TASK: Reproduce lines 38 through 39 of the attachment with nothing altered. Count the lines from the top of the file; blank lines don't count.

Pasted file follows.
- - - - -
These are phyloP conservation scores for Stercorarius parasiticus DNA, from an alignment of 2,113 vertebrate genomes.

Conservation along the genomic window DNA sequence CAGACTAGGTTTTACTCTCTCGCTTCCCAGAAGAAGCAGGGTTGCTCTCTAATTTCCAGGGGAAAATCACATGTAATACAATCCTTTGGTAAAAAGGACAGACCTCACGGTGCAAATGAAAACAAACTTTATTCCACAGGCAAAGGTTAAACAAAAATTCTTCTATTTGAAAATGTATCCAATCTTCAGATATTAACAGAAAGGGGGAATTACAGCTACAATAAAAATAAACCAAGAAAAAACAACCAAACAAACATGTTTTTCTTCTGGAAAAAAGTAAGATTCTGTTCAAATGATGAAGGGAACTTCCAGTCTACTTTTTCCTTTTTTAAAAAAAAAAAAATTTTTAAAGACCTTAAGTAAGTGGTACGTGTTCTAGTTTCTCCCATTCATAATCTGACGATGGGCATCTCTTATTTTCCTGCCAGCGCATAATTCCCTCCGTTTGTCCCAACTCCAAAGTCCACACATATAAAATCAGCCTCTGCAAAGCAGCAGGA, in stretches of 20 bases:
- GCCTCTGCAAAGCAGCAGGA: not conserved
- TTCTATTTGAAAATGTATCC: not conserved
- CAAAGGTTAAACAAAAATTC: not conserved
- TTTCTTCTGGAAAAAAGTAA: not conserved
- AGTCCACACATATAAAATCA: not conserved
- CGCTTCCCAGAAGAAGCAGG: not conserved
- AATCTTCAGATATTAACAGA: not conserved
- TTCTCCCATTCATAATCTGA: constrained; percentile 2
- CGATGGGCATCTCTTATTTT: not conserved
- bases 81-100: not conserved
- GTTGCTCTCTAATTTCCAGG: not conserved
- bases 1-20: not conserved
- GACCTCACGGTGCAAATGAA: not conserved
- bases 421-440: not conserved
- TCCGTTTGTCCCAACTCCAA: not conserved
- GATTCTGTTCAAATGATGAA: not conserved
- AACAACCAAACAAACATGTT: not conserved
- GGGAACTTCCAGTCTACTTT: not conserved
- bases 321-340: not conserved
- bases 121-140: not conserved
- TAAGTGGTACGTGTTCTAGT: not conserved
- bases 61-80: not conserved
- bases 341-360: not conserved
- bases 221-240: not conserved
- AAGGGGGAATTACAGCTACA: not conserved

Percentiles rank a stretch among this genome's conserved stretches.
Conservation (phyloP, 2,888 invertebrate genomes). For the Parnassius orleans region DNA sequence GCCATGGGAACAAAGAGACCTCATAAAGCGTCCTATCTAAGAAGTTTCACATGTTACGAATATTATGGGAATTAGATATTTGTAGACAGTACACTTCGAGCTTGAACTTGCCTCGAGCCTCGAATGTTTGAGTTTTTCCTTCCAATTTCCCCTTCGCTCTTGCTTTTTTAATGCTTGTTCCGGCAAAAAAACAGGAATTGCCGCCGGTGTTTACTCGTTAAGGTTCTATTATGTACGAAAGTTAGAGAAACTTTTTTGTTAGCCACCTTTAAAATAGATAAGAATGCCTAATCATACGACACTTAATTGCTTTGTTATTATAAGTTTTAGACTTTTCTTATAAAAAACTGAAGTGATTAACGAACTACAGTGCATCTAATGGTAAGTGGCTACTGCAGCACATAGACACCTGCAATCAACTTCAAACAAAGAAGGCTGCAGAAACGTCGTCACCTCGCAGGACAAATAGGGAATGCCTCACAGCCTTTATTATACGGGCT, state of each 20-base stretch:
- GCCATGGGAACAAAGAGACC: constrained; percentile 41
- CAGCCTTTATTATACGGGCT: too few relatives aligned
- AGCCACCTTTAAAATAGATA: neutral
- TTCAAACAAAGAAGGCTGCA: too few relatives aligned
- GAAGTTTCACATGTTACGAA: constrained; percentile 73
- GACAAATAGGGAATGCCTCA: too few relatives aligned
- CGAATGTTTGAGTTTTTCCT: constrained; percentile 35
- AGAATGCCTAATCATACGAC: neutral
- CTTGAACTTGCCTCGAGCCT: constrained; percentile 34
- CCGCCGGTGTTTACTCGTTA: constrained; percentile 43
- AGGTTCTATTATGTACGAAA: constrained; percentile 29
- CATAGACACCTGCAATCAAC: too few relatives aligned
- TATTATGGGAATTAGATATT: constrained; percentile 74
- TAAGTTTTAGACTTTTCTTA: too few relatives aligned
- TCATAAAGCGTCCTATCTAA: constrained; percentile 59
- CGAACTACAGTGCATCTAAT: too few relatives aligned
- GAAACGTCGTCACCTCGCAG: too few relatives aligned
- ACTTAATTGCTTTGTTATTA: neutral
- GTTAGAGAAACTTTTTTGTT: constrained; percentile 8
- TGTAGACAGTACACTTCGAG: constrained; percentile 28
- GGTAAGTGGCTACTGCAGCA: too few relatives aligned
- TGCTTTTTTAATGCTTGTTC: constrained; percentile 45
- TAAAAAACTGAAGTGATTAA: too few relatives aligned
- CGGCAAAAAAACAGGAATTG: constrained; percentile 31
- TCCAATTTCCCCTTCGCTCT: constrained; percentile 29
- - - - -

- CTTGAACTTGCCTCGAGCCT: constrained; percentile 34
- CCGCCGGTGTTTACTCGTTA: constrained; percentile 43